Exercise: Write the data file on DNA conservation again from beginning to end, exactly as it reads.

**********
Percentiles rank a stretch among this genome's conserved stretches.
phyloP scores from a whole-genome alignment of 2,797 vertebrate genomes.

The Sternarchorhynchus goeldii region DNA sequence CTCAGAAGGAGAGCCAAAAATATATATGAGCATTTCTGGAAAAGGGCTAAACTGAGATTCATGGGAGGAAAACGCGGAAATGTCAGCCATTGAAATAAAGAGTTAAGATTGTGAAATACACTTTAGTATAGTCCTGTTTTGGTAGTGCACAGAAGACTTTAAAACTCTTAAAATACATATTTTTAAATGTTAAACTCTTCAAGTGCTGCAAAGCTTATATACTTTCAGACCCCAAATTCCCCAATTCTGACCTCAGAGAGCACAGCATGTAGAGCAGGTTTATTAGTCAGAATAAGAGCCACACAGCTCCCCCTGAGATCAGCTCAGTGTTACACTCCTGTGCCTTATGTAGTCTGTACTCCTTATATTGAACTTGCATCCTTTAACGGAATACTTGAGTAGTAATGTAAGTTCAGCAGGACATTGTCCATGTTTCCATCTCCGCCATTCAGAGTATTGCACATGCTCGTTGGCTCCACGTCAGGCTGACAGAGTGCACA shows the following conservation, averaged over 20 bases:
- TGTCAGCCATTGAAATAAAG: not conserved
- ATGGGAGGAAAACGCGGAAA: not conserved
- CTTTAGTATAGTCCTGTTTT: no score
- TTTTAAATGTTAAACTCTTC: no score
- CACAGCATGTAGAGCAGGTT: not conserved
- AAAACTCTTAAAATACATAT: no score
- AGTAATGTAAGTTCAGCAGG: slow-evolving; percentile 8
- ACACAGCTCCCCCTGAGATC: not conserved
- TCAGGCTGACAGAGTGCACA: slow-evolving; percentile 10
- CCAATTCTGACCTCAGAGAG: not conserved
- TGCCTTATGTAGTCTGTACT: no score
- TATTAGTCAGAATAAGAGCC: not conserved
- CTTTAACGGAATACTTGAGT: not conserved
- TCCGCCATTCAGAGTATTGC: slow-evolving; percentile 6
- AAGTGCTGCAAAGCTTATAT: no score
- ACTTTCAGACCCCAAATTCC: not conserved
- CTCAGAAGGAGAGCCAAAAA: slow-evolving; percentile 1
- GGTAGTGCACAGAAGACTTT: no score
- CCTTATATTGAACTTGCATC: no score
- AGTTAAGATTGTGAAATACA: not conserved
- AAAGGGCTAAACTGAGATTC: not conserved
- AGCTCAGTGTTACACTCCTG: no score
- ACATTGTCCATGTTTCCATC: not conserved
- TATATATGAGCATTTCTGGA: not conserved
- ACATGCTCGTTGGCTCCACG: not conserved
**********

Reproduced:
Percentiles rank a stretch among this genome's conserved stretches.
phyloP scores from a whole-genome alignment of 2,797 vertebrate genomes.

The Sternarchorhynchus goeldii region DNA sequence CTCAGAAGGAGAGCCAAAAATATATATGAGCATTTCTGGAAAAGGGCTAAACTGAGATTCATGGGAGGAAAACGCGGAAATGTCAGCCATTGAAATAAAGAGTTAAGATTGTGAAATACACTTTAGTATAGTCCTGTTTTGGTAGTGCACAGAAGACTTTAAAACTCTTAAAATACATATTTTTAAATGTTAAACTCTTCAAGTGCTGCAAAGCTTATATACTTTCAGACCCCAAATTCCCCAATTCTGACCTCAGAGAGCACAGCATGTAGAGCAGGTTTATTAGTCAGAATAAGAGCCACACAGCTCCCCCTGAGATCAGCTCAGTGTTACACTCCTGTGCCTTATGTAGTCTGTACTCCTTATATTGAACTTGCATCCTTTAACGGAATACTTGAGTAGTAATGTAAGTTCAGCAGGACATTGTCCATGTTTCCATCTCCGCCATTCAGAGTATTGCACATGCTCGTTGGCTCCACGTCAGGCTGACAGAGTGCACA shows the following conservation, averaged over 20 bases:
- TGTCAGCCATTGAAATAAAG: not conserved
- ATGGGAGGAAAACGCGGAAA: not conserved
- CTTTAGTATAGTCCTGTTTT: no score
- TTTTAAATGTTAAACTCTTC: no score
- CACAGCATGTAGAGCAGGTT: not conserved
- AAAACTCTTAAAATACATAT: no score
- AGTAATGTAAGTTCAGCAGG: slow-evolving; percentile 8
- ACACAGCTCCCCCTGAGATC: not conserved
- TCAGGCTGACAGAGTGCACA: slow-evolving; percentile 10
- CCAATTCTGACCTCAGAGAG: not conserved
- TGCCTTATGTAGTCTGTACT: no score
- TATTAGTCAGAATAAGAGCC: not conserved
- CTTTAACGGAATACTTGAGT: not conserved
- TCCGCCATTCAGAGTATTGC: slow-evolving; percentile 6
- AAGTGCTGCAAAGCTTATAT: no score
- ACTTTCAGACCCCAAATTCC: not conserved
- CTCAGAAGGAGAGCCAAAAA: slow-evolving; percentile 1
- GGTAGTGCACAGAAGACTTT: no score
- CCTTATATTGAACTTGCATC: no score
- AGTTAAGATTGTGAAATACA: not conserved
- AAAGGGCTAAACTGAGATTC: not conserved
- AGCTCAGTGTTACACTCCTG: no score
- ACATTGTCCATGTTTCCATC: not conserved
- TATATATGAGCATTTCTGGA: not conserved
- ACATGCTCGTTGGCTCCACG: not conserved